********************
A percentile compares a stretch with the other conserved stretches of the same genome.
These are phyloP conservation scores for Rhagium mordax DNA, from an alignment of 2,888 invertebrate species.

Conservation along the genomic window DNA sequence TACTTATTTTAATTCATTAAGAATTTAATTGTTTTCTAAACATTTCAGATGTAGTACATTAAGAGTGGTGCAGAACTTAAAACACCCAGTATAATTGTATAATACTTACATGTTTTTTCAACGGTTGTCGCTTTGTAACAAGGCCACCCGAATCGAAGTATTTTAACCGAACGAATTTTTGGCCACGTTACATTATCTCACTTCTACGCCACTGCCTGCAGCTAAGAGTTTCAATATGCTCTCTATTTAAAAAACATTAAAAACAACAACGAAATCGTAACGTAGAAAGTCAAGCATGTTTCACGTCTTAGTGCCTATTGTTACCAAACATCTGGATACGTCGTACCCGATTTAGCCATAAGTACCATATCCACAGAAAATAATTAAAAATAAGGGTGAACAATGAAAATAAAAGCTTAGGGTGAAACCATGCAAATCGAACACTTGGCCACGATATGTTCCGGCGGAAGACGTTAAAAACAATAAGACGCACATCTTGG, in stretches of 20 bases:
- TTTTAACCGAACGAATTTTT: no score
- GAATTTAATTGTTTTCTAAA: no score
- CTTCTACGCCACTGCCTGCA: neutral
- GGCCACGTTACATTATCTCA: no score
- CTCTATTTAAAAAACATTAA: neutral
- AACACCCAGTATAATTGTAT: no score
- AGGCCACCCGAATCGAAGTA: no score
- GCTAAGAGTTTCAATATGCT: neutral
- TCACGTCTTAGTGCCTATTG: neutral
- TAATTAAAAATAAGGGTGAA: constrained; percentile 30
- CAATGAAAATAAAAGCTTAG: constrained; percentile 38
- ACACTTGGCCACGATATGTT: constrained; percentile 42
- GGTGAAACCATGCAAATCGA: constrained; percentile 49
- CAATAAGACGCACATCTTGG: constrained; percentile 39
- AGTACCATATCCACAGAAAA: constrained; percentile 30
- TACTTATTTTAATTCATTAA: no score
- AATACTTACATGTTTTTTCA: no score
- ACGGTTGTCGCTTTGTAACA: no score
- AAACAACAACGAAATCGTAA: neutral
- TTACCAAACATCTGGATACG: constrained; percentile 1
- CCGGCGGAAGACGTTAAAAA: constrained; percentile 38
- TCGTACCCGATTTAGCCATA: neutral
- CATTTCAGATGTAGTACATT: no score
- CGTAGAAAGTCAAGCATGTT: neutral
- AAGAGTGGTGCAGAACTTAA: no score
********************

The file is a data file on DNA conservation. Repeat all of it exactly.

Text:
A percentile compares a stretch with the other conserved stretches of the same genome.
These are phyloP conservation scores for Rhagium mordax DNA, from an alignment of 2,888 invertebrate species.

Conservation along the genomic window DNA sequence TACTTATTTTAATTCATTAAGAATTTAATTGTTTTCTAAACATTTCAGATGTAGTACATTAAGAGTGGTGCAGAACTTAAAACACCCAGTATAATTGTATAATACTTACATGTTTTTTCAACGGTTGTCGCTTTGTAACAAGGCCACCCGAATCGAAGTATTTTAACCGAACGAATTTTTGGCCACGTTACATTATCTCACTTCTACGCCACTGCCTGCAGCTAAGAGTTTCAATATGCTCTCTATTTAAAAAACATTAAAAACAACAACGAAATCGTAACGTAGAAAGTCAAGCATGTTTCACGTCTTAGTGCCTATTGTTACCAAACATCTGGATACGTCGTACCCGATTTAGCCATAAGTACCATATCCACAGAAAATAATTAAAAATAAGGGTGAACAATGAAAATAAAAGCTTAGGGTGAAACCATGCAAATCGAACACTTGGCCACGATATGTTCCGGCGGAAGACGTTAAAAACAATAAGACGCACATCTTGG, in stretches of 20 bases:
- TTTTAACCGAACGAATTTTT: no score
- GAATTTAATTGTTTTCTAAA: no score
- CTTCTACGCCACTGCCTGCA: neutral
- GGCCACGTTACATTATCTCA: no score
- CTCTATTTAAAAAACATTAA: neutral
- AACACCCAGTATAATTGTAT: no score
- AGGCCACCCGAATCGAAGTA: no score
- GCTAAGAGTTTCAATATGCT: neutral
- TCACGTCTTAGTGCCTATTG: neutral
- TAATTAAAAATAAGGGTGAA: constrained; percentile 30
- CAATGAAAATAAAAGCTTAG: constrained; percentile 38
- ACACTTGGCCACGATATGTT: constrained; percentile 42
- GGTGAAACCATGCAAATCGA: constrained; percentile 49
- CAATAAGACGCACATCTTGG: constrained; percentile 39
- AGTACCATATCCACAGAAAA: constrained; percentile 30
- TACTTATTTTAATTCATTAA: no score
- AATACTTACATGTTTTTTCA: no score
- ACGGTTGTCGCTTTGTAACA: no score
- AAACAACAACGAAATCGTAA: neutral
- TTACCAAACATCTGGATACG: constrained; percentile 1
- CCGGCGGAAGACGTTAAAAA: constrained; percentile 38
- TCGTACCCGATTTAGCCATA: neutral
- CATTTCAGATGTAGTACATT: no score
- CGTAGAAAGTCAAGCATGTT: neutral
- AAGAGTGGTGCAGAACTTAA: no score